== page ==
Second-hand, the new network bonanza

15 March 2023

King Jouet, Fnac-Darty, Kiabi… Many retailers are turning to second-hand goods with corners or store concepts dedicated to second-hand goods. An overview of these new models


9 billion euros in sales by 2021! Buoyed by changes in society and inflation, the second-hand market in France is booming. And the figures will continue to soar, with Xerfi estimating that the sector will be worth 10 billion euros by 2025.

This is good news for long-established brands such as Cash Express, Cash Converters, Happy Cash and Easy Cash. ” Second-hand has become a major trend. 20 years ago, this type of consumption was reserved for people of limited means. Today, everyone buys second-hand. It’s become commonplace,” says Kevin Fischer, Development Director of Easy Cash (130 stores). He adds: “On average, our outlets have sales of 1.9 million euros, up 20% on three or four years ago”.

Ready-to-wear seeks new impetus with second-hand products

This new windfall has given rise to envy. As a result, many retail players are now looking to enter the second-hand market. Among the most active are household appliance specialists (Fnac Darty, Boulanger, etc.), as well as ready-to-wear networks, eager to give new impetus to their business, which has been weakened for several years.

For example, Kiabi, a Mulliez Group chain, has set up second-hand clothing corners in around 80 stores in its network. Within a year, the group expects all its French stores to offer a similar space, where items are sold at 40% to 80% less than new. At a press briefing last January, Patrick Stassi, the group’s CEO, announced the opening of a new concept, Les petits magasins, dedicated to second-hand and rental vehicles. “We’ll have ten second-hand Petits Magasins open by the end of 2023, and hope to have 100 by 2030, bearing in mind that the products on offer are 70% cheaper than the original price, and that these outlets target families in priority neighborhoods,” he said.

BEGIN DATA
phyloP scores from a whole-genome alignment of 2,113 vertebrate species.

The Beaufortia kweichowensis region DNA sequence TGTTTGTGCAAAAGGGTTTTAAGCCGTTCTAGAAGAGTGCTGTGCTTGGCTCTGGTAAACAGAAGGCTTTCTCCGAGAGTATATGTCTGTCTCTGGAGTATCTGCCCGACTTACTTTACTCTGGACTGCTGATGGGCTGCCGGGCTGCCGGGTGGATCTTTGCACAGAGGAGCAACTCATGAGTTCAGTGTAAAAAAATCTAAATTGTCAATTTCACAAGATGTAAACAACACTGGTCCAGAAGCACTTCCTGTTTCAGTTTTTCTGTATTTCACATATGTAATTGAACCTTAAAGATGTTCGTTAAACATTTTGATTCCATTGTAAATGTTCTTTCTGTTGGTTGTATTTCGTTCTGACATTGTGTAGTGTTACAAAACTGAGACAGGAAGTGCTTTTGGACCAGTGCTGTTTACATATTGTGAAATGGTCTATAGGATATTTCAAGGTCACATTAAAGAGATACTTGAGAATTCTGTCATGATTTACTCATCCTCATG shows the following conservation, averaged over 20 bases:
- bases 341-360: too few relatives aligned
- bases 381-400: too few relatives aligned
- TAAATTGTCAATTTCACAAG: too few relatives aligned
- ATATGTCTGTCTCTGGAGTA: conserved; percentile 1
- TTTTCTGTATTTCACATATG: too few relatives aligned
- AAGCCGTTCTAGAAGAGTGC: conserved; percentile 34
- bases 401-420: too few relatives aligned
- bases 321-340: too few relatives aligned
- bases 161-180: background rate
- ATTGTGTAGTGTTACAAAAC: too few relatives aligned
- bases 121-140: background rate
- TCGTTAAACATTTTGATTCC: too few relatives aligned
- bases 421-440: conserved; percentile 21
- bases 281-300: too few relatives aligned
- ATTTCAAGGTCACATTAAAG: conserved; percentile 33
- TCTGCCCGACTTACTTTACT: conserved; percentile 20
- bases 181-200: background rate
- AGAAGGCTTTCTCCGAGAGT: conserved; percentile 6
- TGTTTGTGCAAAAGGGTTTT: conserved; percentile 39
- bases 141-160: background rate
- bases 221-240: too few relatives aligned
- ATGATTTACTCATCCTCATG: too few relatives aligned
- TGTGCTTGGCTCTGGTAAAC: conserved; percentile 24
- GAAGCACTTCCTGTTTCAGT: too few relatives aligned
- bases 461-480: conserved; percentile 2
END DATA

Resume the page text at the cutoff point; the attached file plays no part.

In the same vein, Petit Bateau is also interested in second-hand clothing. In 2021, the retailer has launched the collection of second-hand clothes in points of sale, which are then resold in in-store corners. By 2022, some 15 second-hand corners had been installed.

Corners or dedicated stores: the toy industry tests alternatives

The toy sector is also testing different models. The Jouet Club network deploys corners in its outlets, while King Jouet has taken the gamble of creating dedicated King’Ocaz stores. “The first pilot was launched in May 2022 near Valence. Six other stores were opened in September 2022. They offer new (70%) and second-hand items (30%),” explains Patrick Jocteur Monrozier, King Jouet store division manager.

Customers bring in their items, which are appraised and even reconditioned, and the company resells them at 50% of the new price. “We’re still in the testing phase, as it’s not easy to find the right business model. To date, second-hand products account for 20% of sales in King’Ocaz stores. We need to double that to be profitable,” continues Patrick Jocteur Monrozier. The company is also working to enhance the presentation of its products in transparent boxes (they are currently packaged in kraft paper bags), and to run sales campaigns to introduce customers to the concept. If the test is successful, the company plans to offer the model to new affiliates.

Hard-to-find business models

Because that’s the problem! The market may be juicy, but its implementation is complex. “It’s a business that requires a change of mindset for traditional retailers. We don’t sell new like we sell used. This requires tools, logistics, human resources and a high level of expertise,” warns Kevin Fischer of Easy Cash. Between collection, sorting, repackaging, estimating, shelving, repackaging… the steps are numerous, time-consuming and costly.

To make things easier for itself and professionalize its model, Kiabi has joined forces with the Patatam platform. The thrift shop collects the clothes and redistributes them to the points of sale. Large food retailers such as E.Leclerc, Carrefour, Auchan, Cora and Casino are also keen to offer second-hand corners in their stores, and have no hesitation in teaming up with specialists in the sector. Easy Cash has set up corners in more than a dozen Cora stores and others at Casino. “We develop partnerships with them. We’ve been in the business for years, and we know the rules and customs,” concludes Kevin Fischer.

Découvrez la newsletter 100% franchise

Je m'abonne à la newsletter
cross